A difficult week against one of the NFL's most explosive offenses led to a renewed focus in the Ravens' secondary on putting players in a position to thrive. Coach John Harbaugh said it wasn't a knock on the players, but simply another way the team can look to 2016.
Lardarius Webb seems to be at the center of the shuffle, after two Seattle Seahawks touchdowns while he was lined up at cornerback prompted Harbaugh to say he'll play much more in the slot and at safety the rest of the year.
But a frustrated Webb seemed to make known the feelings of the secondary when asked about making such a late-season shift when the same personnel has been in place all season.
"It's been a long season, man," Webb said. "Long season. You can take that how you want it. It's been a long year."
"That's a good question, but I don't think they meant it in that way," cornerback Jimmy Smith said. "I think they meant it more in a way like we're going to put guys in positions we can make plays in and excel in. I think they always attempt to always do that, but in a season like this, they're just trying to reiterate it."
Despite a run of strong play leading up to the 35-6 loss to Seattle Sunday, the Ravens' secondary came under scrutiny again for its penchant to allow big plays against the Seahawks. Coverage breakdowns or technique issues have led to 12 touchdown receptions of 20-yards or more, tied for second-most in the NFL.
Overall, the Ravens allow 248.3 yards per game, ranked 21st-best in the NFL. With a set group of personnel making it their most experienced and healthiest group in 2015, it's been a difficult year for a unit defensive coordinator Dean Pees said he was "very excited" about entering the season.
Once Shareece Wright arrived in Week 6, they've rolled with largely the same personnel, with Wright as the third cornerback who plays outside in nickel packages, moving Webb to the inside.
The base unit's progress encouraged Pees recently, allowing him to create new packages and schemes for them, but Sunday's game saw one of those packages — involving nearly every defensive back on the team — struggle.
The personnel group designed to keep Seahawks quarterback Russell Wilson in the pocket on third downs included seven defensive backs, with safety Terrence Brooks spying Wilson and Webb, Smith, Wright, Kyle Arrington, Will Hill and Kendrick Lewis in coverage.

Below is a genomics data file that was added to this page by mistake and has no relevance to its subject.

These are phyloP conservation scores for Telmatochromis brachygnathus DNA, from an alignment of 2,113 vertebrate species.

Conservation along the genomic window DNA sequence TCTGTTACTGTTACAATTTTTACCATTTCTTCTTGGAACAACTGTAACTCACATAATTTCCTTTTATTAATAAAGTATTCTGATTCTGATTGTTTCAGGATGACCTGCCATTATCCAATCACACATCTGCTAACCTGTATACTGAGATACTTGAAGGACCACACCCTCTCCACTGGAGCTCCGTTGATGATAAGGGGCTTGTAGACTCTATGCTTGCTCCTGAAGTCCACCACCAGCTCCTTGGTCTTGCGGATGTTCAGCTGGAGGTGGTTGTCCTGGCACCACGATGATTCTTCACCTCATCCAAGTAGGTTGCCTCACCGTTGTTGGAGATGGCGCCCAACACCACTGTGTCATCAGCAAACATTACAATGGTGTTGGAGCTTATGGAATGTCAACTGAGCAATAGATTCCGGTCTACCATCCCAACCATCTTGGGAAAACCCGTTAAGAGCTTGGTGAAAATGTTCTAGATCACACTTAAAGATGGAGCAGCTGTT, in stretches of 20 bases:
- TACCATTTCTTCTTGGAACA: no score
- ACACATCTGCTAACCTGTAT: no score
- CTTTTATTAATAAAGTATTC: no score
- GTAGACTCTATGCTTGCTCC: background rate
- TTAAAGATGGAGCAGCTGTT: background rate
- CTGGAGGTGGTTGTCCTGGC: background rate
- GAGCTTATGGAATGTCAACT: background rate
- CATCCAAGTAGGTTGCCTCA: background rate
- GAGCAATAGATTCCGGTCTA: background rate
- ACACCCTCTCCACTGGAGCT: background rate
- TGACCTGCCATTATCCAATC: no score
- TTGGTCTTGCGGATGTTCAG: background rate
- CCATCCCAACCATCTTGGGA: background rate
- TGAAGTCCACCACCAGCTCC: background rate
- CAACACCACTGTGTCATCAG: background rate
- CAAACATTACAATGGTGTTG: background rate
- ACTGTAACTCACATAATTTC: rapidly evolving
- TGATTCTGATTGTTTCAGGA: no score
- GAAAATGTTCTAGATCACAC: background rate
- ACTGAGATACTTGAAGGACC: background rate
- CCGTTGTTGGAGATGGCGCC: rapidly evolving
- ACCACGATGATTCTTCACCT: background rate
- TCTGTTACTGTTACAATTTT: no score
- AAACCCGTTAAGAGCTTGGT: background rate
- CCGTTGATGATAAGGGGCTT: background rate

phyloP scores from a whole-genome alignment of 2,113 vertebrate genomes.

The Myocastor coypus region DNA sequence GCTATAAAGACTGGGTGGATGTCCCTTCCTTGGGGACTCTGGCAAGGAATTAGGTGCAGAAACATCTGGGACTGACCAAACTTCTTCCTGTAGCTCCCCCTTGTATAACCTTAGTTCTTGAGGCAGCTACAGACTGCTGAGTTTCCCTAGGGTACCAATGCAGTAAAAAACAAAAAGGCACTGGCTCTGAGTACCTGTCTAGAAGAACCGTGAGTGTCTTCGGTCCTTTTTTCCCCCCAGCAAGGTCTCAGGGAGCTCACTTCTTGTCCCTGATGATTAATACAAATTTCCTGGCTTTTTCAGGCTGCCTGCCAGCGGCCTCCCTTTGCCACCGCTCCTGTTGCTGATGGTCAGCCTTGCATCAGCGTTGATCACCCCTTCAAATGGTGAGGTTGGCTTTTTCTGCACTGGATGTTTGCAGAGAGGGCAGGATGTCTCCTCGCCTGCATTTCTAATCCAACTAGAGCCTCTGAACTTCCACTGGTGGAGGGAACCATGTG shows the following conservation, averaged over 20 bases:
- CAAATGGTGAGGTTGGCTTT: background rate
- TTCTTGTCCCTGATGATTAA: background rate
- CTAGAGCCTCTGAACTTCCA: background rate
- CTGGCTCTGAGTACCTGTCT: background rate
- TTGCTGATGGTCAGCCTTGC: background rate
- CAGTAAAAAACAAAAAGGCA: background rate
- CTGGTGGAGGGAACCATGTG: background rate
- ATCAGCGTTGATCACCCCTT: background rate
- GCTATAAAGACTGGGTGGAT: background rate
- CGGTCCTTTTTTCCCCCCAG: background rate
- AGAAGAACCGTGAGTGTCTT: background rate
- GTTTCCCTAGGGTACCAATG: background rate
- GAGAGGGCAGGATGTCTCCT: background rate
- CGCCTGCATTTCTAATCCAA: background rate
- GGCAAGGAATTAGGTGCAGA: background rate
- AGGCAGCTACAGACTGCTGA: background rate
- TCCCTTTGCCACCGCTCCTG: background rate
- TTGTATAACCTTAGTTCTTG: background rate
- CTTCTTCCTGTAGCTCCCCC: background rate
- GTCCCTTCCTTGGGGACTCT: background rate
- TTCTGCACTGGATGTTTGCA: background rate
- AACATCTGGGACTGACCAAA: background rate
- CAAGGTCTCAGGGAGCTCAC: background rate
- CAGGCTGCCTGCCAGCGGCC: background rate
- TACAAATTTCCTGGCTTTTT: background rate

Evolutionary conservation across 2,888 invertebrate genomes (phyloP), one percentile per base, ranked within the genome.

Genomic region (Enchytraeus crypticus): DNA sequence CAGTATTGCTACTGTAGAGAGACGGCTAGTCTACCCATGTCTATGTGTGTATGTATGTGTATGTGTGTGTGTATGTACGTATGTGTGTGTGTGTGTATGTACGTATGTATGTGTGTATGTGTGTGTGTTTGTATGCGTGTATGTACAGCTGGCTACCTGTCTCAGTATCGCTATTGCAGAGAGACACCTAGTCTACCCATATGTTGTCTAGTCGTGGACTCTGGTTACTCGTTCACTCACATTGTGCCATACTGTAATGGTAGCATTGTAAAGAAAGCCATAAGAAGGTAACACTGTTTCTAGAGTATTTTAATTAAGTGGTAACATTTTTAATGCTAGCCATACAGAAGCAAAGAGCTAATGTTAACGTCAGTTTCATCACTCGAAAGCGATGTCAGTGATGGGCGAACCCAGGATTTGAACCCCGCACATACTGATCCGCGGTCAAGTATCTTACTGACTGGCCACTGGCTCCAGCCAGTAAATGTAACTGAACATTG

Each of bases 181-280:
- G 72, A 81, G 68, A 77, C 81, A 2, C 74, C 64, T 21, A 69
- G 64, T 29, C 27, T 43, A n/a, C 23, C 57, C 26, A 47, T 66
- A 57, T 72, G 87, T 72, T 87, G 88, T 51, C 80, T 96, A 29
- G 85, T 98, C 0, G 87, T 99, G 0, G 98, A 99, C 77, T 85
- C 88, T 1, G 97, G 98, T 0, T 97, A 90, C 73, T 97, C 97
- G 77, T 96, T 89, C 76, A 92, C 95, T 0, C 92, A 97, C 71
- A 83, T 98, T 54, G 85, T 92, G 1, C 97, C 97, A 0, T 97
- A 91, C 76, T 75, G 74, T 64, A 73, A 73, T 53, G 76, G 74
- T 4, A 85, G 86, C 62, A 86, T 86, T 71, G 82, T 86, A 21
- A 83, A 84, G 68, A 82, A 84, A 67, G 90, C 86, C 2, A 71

The Seahawks' two first-half touchdowns came against that look, and Wilson threw for five touchdowns overall, finding Webb for two in man coverage on the outside and Wright on a third in the traditional nickel package.
Harbaugh described the touchdowns earlier this week as "coverage errors."
"I really think last game we didn't play some plays particularly well, but I don't think we coached them very well either, and that's me," Pees said. "I think I put some guys in some tough situations worrying about Wilson scrambling, the run game. I guessed on a couple things. I guessed wrong, and we got hit. It's on me as much as it's on all of us, but I'm the one that's in charge, and I have to do a better job of making sure that I put the guys in a position to make the plays and allow them to make those plays."
For Webb, that means more opportunities at safety and nickel, Harbaugh said, though he made it clear it wasn't a knock on him.
"Nobody is saying that 'Webby' can't play corner, and he will continue to play corner," Harbaugh said. "We're not down on anybody. We're not disappointed with anybody."
For the rest of the group, Harbaugh said, "all it means is you're putting guys in position to make plays an get their hands on the ball back there."
"As far as the situation — as far as the way guys play and all — yes, that's disappointing," Harbaugh said. "We're better than that. We're way better than that. We have been better than that. We expected to be better than that."
Smith said it's not a "reset," but the creation of "packages to get those players in the best position."
"We just play the calls that coach puts out there," Lewis said. "This week, if the scheme allows us to make more plays or put us in position to make plays, that's where we're at."
There will also, likely, be new faces in the mix, filling a void left by Webb moving around and the veteran reserve Arrington dealing with a back injury. Brooks might get a bigger role on defense. Harbaugh pointed to rookie fourth-round pick Tray Walker as someone who might take Webb's spot on the outside, a player whom he said is "very green, very raw," but is learning fast.
"Having this opportunity, it's a blessing and I'm just waiting on my chance," said Walker, who has played just eight defensive snaps this season and played in six games, mostly on special teams. "I just want to be great, make the plays that I need to make, help my team out, learn from my mistakes and just get better overall as a player."
Cornerback Jumal Rolle was promoted from the practice squad as well, and though he anticipates a special teams role Sunday, he said he's capable of playing as a slot defensive back or on the outside if called upon.
The veterans in the secondary hope that having these young players at the coaches' disposal can only help the group, both this year and going forward.
"They're going to be two good, young corners coming up that we have," Webb said. "I'm excited to see them."